Now since we read our data from a csv, it is a data frame. If you can’t remember that, you can always run the command is.data.frame(st) to test it out.

Do you remember how to add a column to a data frame?

Well, there are multiple ways, but this is, in my opinion, the easiest way.

st$cluster <- stCl$cluster

st$cluster <- stCl$cluster

Here is the result


Now with the clusters, you can group your students based their assigned cluster.

Technically we are done here. We have successfully grouped the students. But what if you want to make sure you did a good job. One quick check is to graph your work.

Before we can graph, we have to make sure our st$cluster column is set as a factor, then using ggplot, we can graph it. (if you don’t have ggplot2 installed, you will need to run this line: install.packages(“ggplot2”)

st$cluster <- as.factor(st$cluster)
ggplot(st, aes(TestA, TestB, color = cluster)) + geom_point()

And here is our output. The groups look pretty good.


R: Working with lists

Lists in R allow you to store data of different types into a single data structure. While they are extremely useful, they can be a bit confusing to work with at first.

Let’s start by creating a list. The syntax is simple enough, just add list() around the elements you want to put in your list.

l1 <- list(24, c(12,15,19), "Dogs")

Here is the output. Note we have 3 different groupings. 1 number, 1 vector (with 3 elements) and 1 character


You can call on each element using the element names (found in the double brackets [[]])


Here are the results


Now, what if you want to call 1 element from the vector in [[2]]

You do this by adding [] to the end of the line


This will give you the 3rd number in the vector found in [[2]]


To make it easier to work with lists, you can rename the elements.

names(l1)  # shows NULL since the elements have no names
names(l1) = c("Number", "Vector", "Char")
names(l1) # now shows assigned names


Now you can call on the list using the names.

l1$Char # will return "Dogs"

l1$Vector[2] #will return the second number in the vector in the list

You can also simply name your elements when creating your list

rm(l1) #deletes list
l1 <- list(Number=24,Vector = c(12,15,19), Char="Dogs")

You can add a new element to you list via number

l1[[4]] = "New Element"

Even better, you can add via new name

l1$Char2 <- "Cat"

Now let’s look at our list


Now we can use the names() function to give element 4 a name, or we can just get rid of it.

To delete an elements, use NULL

l1[[4]] <- NULL

Now the last thing we will cover is how to subset a list

l1[1:3] # gives us elements 1 -3


We want to pick some elements out of order




R: Converting Factors to Numbers

R, like all programming languages, has its quirks. One of the more frustrating ones is the way it acts when trying to convert a factor into a numeric variable.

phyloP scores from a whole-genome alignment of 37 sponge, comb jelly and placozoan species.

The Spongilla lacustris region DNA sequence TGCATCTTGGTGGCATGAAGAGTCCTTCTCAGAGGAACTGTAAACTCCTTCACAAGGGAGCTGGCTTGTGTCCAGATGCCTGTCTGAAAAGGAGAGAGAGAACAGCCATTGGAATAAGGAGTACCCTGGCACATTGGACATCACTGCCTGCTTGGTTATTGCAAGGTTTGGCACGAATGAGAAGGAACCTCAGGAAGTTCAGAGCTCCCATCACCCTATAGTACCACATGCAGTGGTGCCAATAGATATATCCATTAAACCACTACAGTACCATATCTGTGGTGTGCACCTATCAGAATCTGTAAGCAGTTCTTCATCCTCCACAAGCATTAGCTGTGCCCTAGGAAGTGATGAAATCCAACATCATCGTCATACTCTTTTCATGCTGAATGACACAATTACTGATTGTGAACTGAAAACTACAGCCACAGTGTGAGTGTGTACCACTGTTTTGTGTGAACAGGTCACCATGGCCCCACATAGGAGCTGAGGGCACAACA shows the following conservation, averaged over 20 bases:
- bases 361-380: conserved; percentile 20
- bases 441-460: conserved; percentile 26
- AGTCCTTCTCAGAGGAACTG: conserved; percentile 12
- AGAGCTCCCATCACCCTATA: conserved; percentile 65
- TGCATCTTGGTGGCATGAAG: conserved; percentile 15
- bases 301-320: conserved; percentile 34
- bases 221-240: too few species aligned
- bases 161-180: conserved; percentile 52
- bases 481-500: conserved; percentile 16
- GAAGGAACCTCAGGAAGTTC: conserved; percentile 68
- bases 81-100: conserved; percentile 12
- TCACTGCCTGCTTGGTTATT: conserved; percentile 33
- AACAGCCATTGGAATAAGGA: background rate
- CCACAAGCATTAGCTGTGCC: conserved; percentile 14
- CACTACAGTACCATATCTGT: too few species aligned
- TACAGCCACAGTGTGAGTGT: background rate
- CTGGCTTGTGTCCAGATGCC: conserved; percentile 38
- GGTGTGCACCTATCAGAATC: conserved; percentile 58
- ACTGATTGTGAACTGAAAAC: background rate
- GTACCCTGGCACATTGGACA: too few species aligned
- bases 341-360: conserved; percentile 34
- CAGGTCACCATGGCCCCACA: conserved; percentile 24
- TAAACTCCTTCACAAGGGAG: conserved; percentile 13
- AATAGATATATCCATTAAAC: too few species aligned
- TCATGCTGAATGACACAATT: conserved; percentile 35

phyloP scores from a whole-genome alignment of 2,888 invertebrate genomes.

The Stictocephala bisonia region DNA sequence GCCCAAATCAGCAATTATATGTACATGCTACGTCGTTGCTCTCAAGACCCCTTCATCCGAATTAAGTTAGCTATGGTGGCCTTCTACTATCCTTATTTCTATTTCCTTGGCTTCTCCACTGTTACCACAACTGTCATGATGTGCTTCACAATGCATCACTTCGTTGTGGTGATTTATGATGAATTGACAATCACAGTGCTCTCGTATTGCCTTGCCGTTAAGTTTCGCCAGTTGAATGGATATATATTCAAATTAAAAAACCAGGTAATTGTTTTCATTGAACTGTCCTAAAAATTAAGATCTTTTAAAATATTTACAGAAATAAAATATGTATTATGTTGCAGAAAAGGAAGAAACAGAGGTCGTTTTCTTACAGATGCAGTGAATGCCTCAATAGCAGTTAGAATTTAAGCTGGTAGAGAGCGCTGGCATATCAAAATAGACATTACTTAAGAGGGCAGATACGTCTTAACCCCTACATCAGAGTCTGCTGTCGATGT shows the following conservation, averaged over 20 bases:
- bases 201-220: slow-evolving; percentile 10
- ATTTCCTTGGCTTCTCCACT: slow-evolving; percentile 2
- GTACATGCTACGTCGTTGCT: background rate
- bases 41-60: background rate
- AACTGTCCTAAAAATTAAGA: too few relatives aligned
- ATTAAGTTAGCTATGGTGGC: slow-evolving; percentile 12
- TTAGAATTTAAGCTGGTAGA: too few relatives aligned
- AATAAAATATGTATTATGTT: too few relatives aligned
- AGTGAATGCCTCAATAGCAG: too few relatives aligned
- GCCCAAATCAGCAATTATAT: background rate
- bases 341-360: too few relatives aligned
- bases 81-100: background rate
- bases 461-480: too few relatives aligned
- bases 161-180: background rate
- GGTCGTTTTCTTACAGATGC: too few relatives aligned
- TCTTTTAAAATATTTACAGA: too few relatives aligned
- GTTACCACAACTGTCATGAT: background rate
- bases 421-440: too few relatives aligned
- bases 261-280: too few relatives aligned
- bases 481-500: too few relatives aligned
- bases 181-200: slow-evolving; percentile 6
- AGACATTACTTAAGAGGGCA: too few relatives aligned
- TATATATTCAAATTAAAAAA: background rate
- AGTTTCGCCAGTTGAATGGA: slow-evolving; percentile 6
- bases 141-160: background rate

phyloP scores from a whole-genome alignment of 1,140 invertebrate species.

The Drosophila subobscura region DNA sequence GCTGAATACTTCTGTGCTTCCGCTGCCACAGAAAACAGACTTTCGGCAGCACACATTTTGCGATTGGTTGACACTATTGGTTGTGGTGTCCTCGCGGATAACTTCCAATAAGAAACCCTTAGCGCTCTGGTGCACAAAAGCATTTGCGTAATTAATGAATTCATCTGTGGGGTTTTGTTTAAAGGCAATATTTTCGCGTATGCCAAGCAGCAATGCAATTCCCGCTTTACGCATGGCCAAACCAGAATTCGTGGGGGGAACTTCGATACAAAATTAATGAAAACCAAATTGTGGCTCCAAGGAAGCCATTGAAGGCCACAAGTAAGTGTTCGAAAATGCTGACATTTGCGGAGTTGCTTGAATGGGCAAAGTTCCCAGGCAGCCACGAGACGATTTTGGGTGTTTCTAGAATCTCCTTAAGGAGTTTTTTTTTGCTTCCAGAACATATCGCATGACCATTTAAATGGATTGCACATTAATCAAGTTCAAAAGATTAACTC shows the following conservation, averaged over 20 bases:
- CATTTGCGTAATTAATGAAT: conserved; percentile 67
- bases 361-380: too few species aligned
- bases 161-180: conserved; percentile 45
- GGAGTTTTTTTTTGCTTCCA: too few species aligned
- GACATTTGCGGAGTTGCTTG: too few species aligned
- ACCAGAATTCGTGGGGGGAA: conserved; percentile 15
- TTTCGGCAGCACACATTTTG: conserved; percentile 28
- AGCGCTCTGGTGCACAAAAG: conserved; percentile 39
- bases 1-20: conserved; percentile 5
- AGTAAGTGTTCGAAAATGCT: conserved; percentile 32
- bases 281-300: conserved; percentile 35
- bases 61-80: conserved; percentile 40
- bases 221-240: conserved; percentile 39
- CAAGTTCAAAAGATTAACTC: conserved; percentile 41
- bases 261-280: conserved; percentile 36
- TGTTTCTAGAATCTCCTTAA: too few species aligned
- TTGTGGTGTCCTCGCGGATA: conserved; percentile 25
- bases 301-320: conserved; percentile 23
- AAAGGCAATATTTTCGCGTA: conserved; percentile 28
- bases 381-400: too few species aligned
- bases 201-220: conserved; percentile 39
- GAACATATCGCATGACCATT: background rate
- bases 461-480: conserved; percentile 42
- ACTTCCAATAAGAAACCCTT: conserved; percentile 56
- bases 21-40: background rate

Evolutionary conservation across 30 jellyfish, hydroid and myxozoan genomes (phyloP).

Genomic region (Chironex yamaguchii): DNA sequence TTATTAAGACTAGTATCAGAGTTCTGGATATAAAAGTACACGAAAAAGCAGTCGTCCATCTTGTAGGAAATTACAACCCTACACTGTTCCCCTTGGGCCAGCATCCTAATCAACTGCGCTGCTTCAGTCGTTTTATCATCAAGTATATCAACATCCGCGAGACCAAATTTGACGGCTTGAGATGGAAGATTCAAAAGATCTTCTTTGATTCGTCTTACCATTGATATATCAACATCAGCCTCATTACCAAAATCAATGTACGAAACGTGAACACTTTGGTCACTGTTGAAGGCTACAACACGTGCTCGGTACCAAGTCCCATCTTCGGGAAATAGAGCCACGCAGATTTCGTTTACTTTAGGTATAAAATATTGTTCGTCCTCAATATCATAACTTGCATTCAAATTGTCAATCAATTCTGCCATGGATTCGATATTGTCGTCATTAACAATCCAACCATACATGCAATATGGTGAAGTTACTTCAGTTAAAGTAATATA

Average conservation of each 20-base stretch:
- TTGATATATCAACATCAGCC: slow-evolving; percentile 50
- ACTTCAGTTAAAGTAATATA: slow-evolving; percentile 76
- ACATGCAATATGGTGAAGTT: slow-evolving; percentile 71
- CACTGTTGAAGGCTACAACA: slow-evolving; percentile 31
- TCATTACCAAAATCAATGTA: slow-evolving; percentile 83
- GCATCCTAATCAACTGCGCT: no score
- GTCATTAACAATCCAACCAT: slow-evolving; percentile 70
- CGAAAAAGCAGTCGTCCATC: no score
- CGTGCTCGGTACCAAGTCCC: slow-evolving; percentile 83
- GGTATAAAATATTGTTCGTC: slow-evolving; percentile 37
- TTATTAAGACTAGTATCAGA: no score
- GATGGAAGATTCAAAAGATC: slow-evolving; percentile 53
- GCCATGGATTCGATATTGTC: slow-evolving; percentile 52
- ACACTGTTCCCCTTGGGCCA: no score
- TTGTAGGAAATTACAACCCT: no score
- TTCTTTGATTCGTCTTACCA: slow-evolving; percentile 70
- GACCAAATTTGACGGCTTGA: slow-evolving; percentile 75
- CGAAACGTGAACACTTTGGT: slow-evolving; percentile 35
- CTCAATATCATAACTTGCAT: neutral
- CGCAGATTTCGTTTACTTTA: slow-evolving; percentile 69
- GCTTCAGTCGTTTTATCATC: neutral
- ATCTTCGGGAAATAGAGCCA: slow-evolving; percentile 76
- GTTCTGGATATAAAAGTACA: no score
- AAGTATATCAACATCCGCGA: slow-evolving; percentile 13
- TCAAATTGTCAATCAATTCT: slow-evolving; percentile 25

Let’s start with a vector of numbers that have been mistakenly loaded as characters.

chars <- c("12","13","14","12","11","13","12")

Here is the output


Now, let’s convert this vector to a numeric vector using the function as.numeric()

nums <- as.numeric(chars)

And here is the output


As you can see it works fine.

But now let’s try it with a factor

fac <- factor(c("12","13","14","12","11","13","12"))

Here is the output.


Now look what happens when I try the as.numeric() function

nums <- as.numeric(fac)

Check out the results


While is says the type is a double, clearly the numbers are not correct.

How to fix it?

Well, the secret is that first you need to convert the factor into a character, then into a numeric.

nums <- as.numeric(as.character(fac))

Now check out the results


Now we have the correct numbers. Just keep this little trick in mind. It has caused me some undue frustration in past.


R: Twitter Sentiment Analysis

Having a solid understanding of current public sentiment can be a great tool. When deciding if a new marketing campaign is being met warmly, or if a news release about the CEO is causing customers get angry, people in charge of handling a company’s public image need these answers fast. And in the world of social media, we can get those answers fast. One simple, yet effective, tool for testing the public waters is to run a sentiment analysis.

A sentiment analysis works like this. We take a bunch of tweets about whatever we are looking for (in this example we will be looking at President Obama). We then parse those tweets out into individual words and we count the number of positive words and compare it to the number of negative words.

Now the simplicity of this model misses out on some things. Sarcasm can easily missed. Ex. “Oh GREAT job Obama. Thanks for tanking the country once again”. Our model will count 2 positive words (Great and Thanks) and 1 negative word (tanking) giving us an overall score of positive 1.

There are more complex methods for dealing with the issue above, but you’ll be surprised at how good the system works all by itself. While, yes we are going to misread a few tweets, we have the ability to read thousands of tweets, so the larger volume of data negates the overall effect of the sarcastic ones.